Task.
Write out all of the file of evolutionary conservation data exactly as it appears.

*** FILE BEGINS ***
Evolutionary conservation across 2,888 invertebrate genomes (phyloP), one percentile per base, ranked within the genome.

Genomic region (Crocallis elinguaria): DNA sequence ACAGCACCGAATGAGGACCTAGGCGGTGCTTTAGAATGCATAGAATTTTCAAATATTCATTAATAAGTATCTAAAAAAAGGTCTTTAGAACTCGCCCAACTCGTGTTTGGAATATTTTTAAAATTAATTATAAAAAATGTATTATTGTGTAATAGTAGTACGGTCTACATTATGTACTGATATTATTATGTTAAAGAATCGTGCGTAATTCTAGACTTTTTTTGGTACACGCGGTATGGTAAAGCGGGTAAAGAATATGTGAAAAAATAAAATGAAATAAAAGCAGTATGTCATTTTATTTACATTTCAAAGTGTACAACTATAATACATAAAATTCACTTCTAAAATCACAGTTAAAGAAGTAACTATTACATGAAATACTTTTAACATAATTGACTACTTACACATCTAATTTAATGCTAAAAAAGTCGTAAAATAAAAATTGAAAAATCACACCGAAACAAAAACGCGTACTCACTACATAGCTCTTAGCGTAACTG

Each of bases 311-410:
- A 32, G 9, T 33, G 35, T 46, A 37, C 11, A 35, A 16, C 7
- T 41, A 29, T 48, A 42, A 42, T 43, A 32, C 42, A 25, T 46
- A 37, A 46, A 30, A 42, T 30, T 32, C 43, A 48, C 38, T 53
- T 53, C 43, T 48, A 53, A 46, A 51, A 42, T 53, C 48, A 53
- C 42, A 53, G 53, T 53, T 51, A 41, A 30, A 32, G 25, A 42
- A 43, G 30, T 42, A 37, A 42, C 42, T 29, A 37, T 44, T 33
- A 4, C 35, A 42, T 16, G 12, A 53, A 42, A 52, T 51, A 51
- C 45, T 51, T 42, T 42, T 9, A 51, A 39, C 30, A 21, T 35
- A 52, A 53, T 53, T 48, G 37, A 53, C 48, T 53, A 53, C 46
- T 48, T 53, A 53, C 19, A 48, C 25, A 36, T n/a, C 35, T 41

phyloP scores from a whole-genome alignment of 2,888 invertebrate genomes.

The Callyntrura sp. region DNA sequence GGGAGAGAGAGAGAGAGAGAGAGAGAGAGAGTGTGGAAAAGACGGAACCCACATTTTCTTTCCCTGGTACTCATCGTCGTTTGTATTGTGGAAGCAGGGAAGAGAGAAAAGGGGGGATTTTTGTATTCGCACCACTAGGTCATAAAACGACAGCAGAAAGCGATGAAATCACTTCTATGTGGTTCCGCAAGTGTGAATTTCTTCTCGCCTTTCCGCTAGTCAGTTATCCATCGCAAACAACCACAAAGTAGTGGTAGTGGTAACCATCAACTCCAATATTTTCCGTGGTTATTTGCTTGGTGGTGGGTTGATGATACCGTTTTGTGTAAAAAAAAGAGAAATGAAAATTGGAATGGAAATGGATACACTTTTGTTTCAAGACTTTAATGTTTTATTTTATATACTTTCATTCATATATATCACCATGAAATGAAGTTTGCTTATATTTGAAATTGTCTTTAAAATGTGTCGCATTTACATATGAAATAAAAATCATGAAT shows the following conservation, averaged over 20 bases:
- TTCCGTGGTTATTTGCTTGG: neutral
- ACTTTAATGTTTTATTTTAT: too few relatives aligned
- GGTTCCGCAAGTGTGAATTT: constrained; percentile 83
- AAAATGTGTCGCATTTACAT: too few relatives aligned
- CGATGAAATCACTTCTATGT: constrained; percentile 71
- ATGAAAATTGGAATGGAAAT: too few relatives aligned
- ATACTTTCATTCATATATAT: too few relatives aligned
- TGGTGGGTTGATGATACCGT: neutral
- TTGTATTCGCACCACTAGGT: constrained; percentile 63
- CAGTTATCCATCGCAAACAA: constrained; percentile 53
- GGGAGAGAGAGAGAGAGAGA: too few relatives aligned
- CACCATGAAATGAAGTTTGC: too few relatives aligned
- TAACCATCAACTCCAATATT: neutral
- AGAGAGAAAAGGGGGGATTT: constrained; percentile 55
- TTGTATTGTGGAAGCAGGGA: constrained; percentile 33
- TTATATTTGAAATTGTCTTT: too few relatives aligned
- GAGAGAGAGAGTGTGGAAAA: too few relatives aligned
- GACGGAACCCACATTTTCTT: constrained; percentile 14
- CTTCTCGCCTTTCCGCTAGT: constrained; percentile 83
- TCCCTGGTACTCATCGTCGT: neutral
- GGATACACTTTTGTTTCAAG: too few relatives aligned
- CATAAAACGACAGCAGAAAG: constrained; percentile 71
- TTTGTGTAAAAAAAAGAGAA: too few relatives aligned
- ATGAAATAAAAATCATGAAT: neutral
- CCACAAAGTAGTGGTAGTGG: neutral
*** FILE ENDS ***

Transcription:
Evolutionary conservation across 2,888 invertebrate genomes (phyloP), one percentile per base, ranked within the genome.

Genomic region (Crocallis elinguaria): DNA sequence ACAGCACCGAATGAGGACCTAGGCGGTGCTTTAGAATGCATAGAATTTTCAAATATTCATTAATAAGTATCTAAAAAAAGGTCTTTAGAACTCGCCCAACTCGTGTTTGGAATATTTTTAAAATTAATTATAAAAAATGTATTATTGTGTAATAGTAGTACGGTCTACATTATGTACTGATATTATTATGTTAAAGAATCGTGCGTAATTCTAGACTTTTTTTGGTACACGCGGTATGGTAAAGCGGGTAAAGAATATGTGAAAAAATAAAATGAAATAAAAGCAGTATGTCATTTTATTTACATTTCAAAGTGTACAACTATAATACATAAAATTCACTTCTAAAATCACAGTTAAAGAAGTAACTATTACATGAAATACTTTTAACATAATTGACTACTTACACATCTAATTTAATGCTAAAAAAGTCGTAAAATAAAAATTGAAAAATCACACCGAAACAAAAACGCGTACTCACTACATAGCTCTTAGCGTAACTG

Each of bases 311-410:
- A 32, G 9, T 33, G 35, T 46, A 37, C 11, A 35, A 16, C 7
- T 41, A 29, T 48, A 42, A 42, T 43, A 32, C 42, A 25, T 46
- A 37, A 46, A 30, A 42, T 30, T 32, C 43, A 48, C 38, T 53
- T 53, C 43, T 48, A 53, A 46, A 51, A 42, T 53, C 48, A 53
- C 42, A 53, G 53, T 53, T 51, A 41, A 30, A 32, G 25, A 42
- A 43, G 30, T 42, A 37, A 42, C 42, T 29, A 37, T 44, T 33
- A 4, C 35, A 42, T 16, G 12, A 53, A 42, A 52, T 51, A 51
- C 45, T 51, T 42, T 42, T 9, A 51, A 39, C 30, A 21, T 35
- A 52, A 53, T 53, T 48, G 37, A 53, C 48, T 53, A 53, C 46
- T 48, T 53, A 53, C 19, A 48, C 25, A 36, T n/a, C 35, T 41

phyloP scores from a whole-genome alignment of 2,888 invertebrate genomes.

The Callyntrura sp. region DNA sequence GGGAGAGAGAGAGAGAGAGAGAGAGAGAGAGTGTGGAAAAGACGGAACCCACATTTTCTTTCCCTGGTACTCATCGTCGTTTGTATTGTGGAAGCAGGGAAGAGAGAAAAGGGGGGATTTTTGTATTCGCACCACTAGGTCATAAAACGACAGCAGAAAGCGATGAAATCACTTCTATGTGGTTCCGCAAGTGTGAATTTCTTCTCGCCTTTCCGCTAGTCAGTTATCCATCGCAAACAACCACAAAGTAGTGGTAGTGGTAACCATCAACTCCAATATTTTCCGTGGTTATTTGCTTGGTGGTGGGTTGATGATACCGTTTTGTGTAAAAAAAAGAGAAATGAAAATTGGAATGGAAATGGATACACTTTTGTTTCAAGACTTTAATGTTTTATTTTATATACTTTCATTCATATATATCACCATGAAATGAAGTTTGCTTATATTTGAAATTGTCTTTAAAATGTGTCGCATTTACATATGAAATAAAAATCATGAAT shows the following conservation, averaged over 20 bases:
- TTCCGTGGTTATTTGCTTGG: neutral
- ACTTTAATGTTTTATTTTAT: too few relatives aligned
- GGTTCCGCAAGTGTGAATTT: constrained; percentile 83
- AAAATGTGTCGCATTTACAT: too few relatives aligned
- CGATGAAATCACTTCTATGT: constrained; percentile 71
- ATGAAAATTGGAATGGAAAT: too few relatives aligned
- ATACTTTCATTCATATATAT: too few relatives aligned
- TGGTGGGTTGATGATACCGT: neutral
- TTGTATTCGCACCACTAGGT: constrained; percentile 63
- CAGTTATCCATCGCAAACAA: constrained; percentile 53
- GGGAGAGAGAGAGAGAGAGA: too few relatives aligned
- CACCATGAAATGAAGTTTGC: too few relatives aligned
- TAACCATCAACTCCAATATT: neutral
- AGAGAGAAAAGGGGGGATTT: constrained; percentile 55
- TTGTATTGTGGAAGCAGGGA: constrained; percentile 33
- TTATATTTGAAATTGTCTTT: too few relatives aligned
- GAGAGAGAGAGTGTGGAAAA: too few relatives aligned
- GACGGAACCCACATTTTCTT: constrained; percentile 14
- CTTCTCGCCTTTCCGCTAGT: constrained; percentile 83
- TCCCTGGTACTCATCGTCGT: neutral
- GGATACACTTTTGTTTCAAG: too few relatives aligned
- CATAAAACGACAGCAGAAAG: constrained; percentile 71
- TTTGTGTAAAAAAAAGAGAA: too few relatives aligned
- ATGAAATAAAAATCATGAAT: neutral
- CCACAAAGTAGTGGTAGTGG: neutral